We’re 100 per cent ready to deliver Ireland’s emerging offshore wind ambitions. The island of Ireland has an enviable offshore wind resource that could make a significant contribution to decarbonisation here. The direction of public discourse across Ireland, north and south, and emerging energy policy in both jurisdictions all signal a new era for energy policy. The Irish Government recently increased its renewable electricity target to 80 per cent by 2030, underpinned by a 5GW target for offshore wind by 2030.
SSE stands ready to deliver via our 520MW Arklow Bank Phase 2 Project and we are energised by the prospect of doing so. However, the project does require decisive Government action to enable its early delivery including consenting, grid, and route to market solutions; with these interventions we could have the project delivered by 2025. That can help secure Ireland’s energy future, reduce carbon emissions, and create local jobs, and in the here and now.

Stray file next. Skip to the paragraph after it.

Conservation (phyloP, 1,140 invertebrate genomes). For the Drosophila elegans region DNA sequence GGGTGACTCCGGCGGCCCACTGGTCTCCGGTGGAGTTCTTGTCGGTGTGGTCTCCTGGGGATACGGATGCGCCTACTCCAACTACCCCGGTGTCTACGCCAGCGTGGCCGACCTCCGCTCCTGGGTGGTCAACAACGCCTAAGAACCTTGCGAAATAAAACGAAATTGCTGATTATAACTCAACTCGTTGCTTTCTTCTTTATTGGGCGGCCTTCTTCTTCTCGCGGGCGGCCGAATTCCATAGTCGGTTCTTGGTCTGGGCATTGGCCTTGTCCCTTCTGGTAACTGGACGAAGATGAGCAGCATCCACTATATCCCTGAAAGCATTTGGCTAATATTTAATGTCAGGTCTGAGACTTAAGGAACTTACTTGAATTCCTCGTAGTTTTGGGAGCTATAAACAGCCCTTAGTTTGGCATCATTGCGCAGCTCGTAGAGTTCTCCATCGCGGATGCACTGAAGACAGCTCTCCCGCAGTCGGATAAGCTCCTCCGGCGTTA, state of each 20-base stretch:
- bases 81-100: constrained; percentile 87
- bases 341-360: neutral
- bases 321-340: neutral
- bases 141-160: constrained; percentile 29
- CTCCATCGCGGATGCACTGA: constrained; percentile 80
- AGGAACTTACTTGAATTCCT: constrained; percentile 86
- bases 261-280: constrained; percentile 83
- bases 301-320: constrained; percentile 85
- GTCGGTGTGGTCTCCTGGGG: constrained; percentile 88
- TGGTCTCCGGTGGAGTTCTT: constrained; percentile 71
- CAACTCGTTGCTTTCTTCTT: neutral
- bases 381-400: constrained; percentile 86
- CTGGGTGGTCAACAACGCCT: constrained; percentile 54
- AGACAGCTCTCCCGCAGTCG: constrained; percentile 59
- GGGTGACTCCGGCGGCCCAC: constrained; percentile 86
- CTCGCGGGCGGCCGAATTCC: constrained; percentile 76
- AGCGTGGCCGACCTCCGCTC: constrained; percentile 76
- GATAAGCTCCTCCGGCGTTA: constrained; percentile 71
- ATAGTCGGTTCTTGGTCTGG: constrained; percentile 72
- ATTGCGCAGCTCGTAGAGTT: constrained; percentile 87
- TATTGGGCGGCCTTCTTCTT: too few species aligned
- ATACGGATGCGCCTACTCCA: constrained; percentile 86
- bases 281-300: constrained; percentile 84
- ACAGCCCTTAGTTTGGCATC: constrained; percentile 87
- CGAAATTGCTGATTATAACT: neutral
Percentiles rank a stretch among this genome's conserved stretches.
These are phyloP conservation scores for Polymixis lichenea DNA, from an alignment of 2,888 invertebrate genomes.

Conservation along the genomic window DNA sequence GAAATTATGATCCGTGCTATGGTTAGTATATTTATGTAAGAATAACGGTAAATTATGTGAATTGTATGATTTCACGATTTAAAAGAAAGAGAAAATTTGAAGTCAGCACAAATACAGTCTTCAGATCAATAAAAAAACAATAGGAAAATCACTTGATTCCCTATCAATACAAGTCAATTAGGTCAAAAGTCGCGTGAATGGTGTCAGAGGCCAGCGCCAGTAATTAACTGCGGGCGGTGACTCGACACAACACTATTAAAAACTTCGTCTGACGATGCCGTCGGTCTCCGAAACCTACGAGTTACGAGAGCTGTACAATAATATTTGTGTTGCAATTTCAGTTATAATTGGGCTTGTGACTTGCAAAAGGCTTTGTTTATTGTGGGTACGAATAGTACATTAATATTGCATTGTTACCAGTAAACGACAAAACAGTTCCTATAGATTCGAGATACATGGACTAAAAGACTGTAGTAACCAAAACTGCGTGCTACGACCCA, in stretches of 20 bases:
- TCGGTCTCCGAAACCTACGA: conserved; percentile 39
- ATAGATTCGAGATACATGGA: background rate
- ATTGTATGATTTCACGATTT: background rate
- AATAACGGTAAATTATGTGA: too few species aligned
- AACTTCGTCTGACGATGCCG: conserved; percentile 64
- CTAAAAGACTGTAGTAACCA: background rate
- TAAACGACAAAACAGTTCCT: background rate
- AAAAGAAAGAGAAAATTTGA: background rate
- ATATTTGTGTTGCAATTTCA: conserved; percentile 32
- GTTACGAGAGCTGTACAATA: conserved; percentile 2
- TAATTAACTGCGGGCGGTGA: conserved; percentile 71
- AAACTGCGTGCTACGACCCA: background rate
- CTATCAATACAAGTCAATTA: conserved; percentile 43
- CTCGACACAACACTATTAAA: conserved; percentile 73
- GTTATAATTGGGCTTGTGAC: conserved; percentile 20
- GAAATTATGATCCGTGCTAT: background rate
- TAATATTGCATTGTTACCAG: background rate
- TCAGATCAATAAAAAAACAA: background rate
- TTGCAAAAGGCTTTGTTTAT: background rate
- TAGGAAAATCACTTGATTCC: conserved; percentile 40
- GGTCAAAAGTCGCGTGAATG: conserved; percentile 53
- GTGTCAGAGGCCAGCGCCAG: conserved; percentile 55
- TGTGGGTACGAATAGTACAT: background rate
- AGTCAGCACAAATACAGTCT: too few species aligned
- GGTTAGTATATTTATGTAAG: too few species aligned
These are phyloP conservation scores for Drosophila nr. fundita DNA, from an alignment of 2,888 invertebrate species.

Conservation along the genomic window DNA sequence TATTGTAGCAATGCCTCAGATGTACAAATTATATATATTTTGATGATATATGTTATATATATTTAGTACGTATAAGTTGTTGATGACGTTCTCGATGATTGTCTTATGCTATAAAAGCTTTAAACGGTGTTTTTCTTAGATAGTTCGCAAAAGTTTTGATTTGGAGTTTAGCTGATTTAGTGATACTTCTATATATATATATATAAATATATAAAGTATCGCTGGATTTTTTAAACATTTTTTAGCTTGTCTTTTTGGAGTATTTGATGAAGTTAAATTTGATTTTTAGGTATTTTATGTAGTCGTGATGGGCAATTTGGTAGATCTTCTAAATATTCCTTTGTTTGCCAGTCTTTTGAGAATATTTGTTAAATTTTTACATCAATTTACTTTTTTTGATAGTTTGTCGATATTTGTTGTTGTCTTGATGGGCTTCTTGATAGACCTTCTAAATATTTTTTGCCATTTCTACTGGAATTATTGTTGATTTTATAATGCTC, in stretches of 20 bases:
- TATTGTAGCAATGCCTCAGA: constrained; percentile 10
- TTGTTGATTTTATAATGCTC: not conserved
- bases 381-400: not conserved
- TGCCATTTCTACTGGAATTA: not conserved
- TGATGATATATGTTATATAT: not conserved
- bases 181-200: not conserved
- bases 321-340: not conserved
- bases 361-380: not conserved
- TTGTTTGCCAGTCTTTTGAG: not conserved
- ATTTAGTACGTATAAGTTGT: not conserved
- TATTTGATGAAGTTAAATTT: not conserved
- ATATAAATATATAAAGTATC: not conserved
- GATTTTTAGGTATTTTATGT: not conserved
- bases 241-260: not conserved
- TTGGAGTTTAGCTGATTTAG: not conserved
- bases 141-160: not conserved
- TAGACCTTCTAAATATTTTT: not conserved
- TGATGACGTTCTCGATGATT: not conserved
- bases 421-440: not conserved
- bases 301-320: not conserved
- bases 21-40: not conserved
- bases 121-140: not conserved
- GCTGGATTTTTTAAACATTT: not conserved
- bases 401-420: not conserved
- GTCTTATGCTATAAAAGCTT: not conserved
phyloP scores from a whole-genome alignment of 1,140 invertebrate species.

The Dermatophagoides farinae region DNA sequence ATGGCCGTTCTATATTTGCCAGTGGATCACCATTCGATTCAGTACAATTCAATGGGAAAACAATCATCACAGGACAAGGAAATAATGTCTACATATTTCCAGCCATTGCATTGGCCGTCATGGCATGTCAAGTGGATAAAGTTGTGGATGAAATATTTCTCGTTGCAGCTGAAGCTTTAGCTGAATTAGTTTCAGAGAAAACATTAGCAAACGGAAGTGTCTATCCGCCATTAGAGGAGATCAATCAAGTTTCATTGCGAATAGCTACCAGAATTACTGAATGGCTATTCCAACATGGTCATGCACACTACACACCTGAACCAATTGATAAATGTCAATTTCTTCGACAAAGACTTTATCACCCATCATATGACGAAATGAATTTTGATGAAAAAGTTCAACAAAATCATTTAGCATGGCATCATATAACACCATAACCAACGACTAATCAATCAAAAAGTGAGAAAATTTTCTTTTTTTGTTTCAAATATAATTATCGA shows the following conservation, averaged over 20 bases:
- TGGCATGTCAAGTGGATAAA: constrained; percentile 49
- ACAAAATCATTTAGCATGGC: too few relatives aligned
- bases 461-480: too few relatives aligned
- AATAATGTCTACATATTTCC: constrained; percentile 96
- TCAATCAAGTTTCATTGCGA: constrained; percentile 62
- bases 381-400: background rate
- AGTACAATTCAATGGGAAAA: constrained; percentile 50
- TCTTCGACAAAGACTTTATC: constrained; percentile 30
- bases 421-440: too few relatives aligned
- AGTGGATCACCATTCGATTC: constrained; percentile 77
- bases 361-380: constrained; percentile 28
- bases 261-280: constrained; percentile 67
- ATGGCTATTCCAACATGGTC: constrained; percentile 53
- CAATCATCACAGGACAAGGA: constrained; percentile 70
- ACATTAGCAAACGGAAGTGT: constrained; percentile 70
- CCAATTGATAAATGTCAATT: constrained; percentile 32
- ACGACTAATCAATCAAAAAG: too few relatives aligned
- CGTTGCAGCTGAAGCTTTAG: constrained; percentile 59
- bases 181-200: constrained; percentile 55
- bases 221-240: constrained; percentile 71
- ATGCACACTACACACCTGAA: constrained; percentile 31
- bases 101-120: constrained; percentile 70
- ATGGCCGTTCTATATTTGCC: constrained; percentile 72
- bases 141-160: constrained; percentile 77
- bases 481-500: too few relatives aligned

In Northern Ireland, we’re looking forward to seeing the Executive’s new Energy Strategy targeting at least 70 per cent renewable electricity supply by 2030 which will set us on a similarly ambitious course for decarbonisation.
Investment from companies such as SSE can accelerate the green recovery, but they will require government support. At SSE we’re ready to play our part by providing our technical expertise and multi-billion-pound investment in renewable projects. In addition to a massive expansion of renewables we are finding clean solutions for those periods when the wind doesn’t blow and the sun doesn’t shine by pioneering new carbon capture and hydrogen technologies.